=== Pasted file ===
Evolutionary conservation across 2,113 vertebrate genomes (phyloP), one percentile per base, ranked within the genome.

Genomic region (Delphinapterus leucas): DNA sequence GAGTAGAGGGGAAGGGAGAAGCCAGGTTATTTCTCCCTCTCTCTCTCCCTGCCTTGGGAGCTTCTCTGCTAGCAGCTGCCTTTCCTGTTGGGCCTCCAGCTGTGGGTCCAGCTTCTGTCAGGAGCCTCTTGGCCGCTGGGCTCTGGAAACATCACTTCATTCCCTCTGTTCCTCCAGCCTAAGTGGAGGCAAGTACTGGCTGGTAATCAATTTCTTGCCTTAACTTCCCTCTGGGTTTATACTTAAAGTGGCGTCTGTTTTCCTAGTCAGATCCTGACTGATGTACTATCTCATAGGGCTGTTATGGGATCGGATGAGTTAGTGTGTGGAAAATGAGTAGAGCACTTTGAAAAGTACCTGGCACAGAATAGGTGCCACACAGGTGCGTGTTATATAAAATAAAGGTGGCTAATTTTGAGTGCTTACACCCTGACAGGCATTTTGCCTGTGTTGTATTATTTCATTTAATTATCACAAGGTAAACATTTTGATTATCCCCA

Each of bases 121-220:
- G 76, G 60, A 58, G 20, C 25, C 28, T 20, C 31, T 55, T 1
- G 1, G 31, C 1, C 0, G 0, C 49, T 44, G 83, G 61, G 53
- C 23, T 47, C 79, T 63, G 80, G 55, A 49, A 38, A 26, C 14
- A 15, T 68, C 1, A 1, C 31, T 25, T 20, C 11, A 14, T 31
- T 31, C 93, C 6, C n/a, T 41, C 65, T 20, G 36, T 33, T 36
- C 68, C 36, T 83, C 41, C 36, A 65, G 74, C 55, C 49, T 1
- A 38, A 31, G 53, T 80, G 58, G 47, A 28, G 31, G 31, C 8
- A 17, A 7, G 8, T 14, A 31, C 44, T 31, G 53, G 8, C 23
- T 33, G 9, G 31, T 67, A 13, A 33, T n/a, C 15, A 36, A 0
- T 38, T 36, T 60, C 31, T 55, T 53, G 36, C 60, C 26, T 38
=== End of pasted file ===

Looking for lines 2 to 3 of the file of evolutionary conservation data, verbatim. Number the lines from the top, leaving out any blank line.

Genomic region (Delphinapterus leucas): DNA sequence GAGTAGAGGGGAAGGGAGAAGCCAGGTTATTTCTCCCTCTCTCTCTCCCTGCCTTGGGAGCTTCTCTGCTAGCAGCTGCCTTTCCTGTTGGGCCTCCAGCTGTGGGTCCAGCTTCTGTCAGGAGCCTCTTGGCCGCTGGGCTCTGGAAACATCACTTCATTCCCTCTGTTCCTCCAGCCTAAGTGGAGGCAAGTACTGGCTGGTAATCAATTTCTTGCCTTAACTTCCCTCTGGGTTTATACTTAAAGTGGCGTCTGTTTTCCTAGTCAGATCCTGACTGATGTACTATCTCATAGGGCTGTTATGGGATCGGATGAGTTAGTGTGTGGAAAATGAGTAGAGCACTTTGAAAAGTACCTGGCACAGAATAGGTGCCACACAGGTGCGTGTTATATAAAATAAAGGTGGCTAATTTTGAGTGCTTACACCCTGACAGGCATTTTGCCTGTGTTGTATTATTTCATTTAATTATCACAAGGTAAACATTTTGATTATCCCCA

Each of bases 121-220: